MONROE — Five months into a pandemic that public health officials say could last many more, small local hospitals are shoring up their losses after the onset of the new coronavirus crisis curtailed operations and curbed revenue.
The pandemic has cost EvergreenHealth Monroe, Skagit Regional Health’s Cascade Valley Hospital in Arlington, and WhidbeyHealth Medical Center in Coupeville millions of dollars each, officials say. The disaster has burdened them with extra expenses — such as protective equipment and additional staffing — while temporarily halting the surgeries and procedures that are among their biggest moneymakers.
The providers say they expect to stay afloat, citing returning patients and rebounding revenue as the state begins to reopen.
But hospital officials are weary. Another wave of cases could cause Gov. Jay Inslee to redouble restrictions, throwing budget projections into chaos and forcing the institutions to weigh cuts to programs and services that residents in some small cities and rural areas rely on.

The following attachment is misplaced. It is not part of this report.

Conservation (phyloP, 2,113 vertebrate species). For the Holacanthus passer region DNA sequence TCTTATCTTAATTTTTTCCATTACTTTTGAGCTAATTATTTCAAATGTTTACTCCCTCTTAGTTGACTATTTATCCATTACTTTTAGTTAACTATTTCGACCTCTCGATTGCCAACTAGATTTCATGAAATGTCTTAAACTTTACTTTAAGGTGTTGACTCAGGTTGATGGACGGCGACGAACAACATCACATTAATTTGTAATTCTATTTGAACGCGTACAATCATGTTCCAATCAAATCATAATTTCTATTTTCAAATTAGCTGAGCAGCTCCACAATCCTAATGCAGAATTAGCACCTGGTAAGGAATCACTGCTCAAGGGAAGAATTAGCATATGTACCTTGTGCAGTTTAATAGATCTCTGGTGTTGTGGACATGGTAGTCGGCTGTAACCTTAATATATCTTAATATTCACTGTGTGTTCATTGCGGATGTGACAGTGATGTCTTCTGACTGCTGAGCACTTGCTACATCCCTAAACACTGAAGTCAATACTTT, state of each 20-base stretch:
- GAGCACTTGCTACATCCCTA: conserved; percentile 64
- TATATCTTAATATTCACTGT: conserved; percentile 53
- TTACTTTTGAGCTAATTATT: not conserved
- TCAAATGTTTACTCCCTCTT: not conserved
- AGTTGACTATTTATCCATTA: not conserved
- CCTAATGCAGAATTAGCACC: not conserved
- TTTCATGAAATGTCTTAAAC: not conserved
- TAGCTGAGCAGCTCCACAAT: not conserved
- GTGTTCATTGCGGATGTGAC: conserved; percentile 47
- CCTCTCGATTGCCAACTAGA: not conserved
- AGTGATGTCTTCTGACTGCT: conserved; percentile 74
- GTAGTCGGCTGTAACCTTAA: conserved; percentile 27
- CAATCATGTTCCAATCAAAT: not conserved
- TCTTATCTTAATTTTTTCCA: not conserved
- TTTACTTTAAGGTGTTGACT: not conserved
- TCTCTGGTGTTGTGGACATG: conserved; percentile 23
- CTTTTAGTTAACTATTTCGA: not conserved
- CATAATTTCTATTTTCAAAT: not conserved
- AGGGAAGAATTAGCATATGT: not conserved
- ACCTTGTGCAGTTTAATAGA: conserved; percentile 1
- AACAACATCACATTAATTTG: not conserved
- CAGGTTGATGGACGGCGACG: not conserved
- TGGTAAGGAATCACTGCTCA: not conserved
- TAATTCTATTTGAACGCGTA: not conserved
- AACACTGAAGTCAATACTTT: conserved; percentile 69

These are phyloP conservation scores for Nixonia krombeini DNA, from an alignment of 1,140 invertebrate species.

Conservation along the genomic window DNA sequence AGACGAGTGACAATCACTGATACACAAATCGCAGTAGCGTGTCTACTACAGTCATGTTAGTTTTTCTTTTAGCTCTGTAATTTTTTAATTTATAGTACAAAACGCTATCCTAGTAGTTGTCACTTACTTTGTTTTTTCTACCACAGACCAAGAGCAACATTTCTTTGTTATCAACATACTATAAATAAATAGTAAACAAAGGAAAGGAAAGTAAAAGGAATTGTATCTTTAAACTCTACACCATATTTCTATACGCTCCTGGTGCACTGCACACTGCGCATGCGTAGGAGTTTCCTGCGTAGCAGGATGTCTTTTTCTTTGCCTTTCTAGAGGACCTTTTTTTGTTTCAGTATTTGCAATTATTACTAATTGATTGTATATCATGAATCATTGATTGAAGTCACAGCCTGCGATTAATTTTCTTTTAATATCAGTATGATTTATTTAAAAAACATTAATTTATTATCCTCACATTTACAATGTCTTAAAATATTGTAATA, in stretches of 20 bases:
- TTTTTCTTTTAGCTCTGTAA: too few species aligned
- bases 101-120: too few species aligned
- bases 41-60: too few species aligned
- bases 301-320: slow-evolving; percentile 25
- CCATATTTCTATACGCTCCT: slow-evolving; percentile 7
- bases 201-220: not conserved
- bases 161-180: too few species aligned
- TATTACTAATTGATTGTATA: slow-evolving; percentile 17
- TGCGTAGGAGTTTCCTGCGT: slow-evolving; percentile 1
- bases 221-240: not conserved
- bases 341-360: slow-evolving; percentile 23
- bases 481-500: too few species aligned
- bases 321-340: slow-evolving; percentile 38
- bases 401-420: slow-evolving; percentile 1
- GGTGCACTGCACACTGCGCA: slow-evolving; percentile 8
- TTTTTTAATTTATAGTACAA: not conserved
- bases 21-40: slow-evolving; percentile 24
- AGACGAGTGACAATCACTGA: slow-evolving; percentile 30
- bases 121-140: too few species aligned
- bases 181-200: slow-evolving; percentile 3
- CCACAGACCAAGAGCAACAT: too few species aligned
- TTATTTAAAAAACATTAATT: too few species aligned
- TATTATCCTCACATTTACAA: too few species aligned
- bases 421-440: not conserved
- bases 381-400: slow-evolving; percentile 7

“A lot of this depends on what the future holds — how long this is going to go on for — it’s just so unknown right now,” said John Green, chief financial officer of EvergreenHealth Monroe. “If revenues ultimately don’t pick up, we would anticipate difficult decisions. But right now we don’t foresee that happening.”
The federal CARES Act has offered many small hospitals a way to recoup a fraction of their costs and bolster their shoestring budgets.
For deep-pocketed hospital chains, though, the same set of federal relief programs has become a windfall.
Providence Health System, which includes Everett’s hospital and many more, has received more than $500 million in CARES Act funding.
Meanwhile, WhidbeyHealth has received $7.2 million in federal stimulus funding to date. The provider faced more than $2.6 million in unexpected costs due to the pandemic and lost more in patient revenues.
“We get the crumbs and Providence got not only the loaf, but they got the bread truck,” Ron Wallin, president of WhidbeyHealth’s Board of Commissioners, said at the board’s July 8 meeting.
Providence is one of the nation’s biggest and wealthiest hospital chains, according to The New York Times, which first reported the inequities in relief funding in May.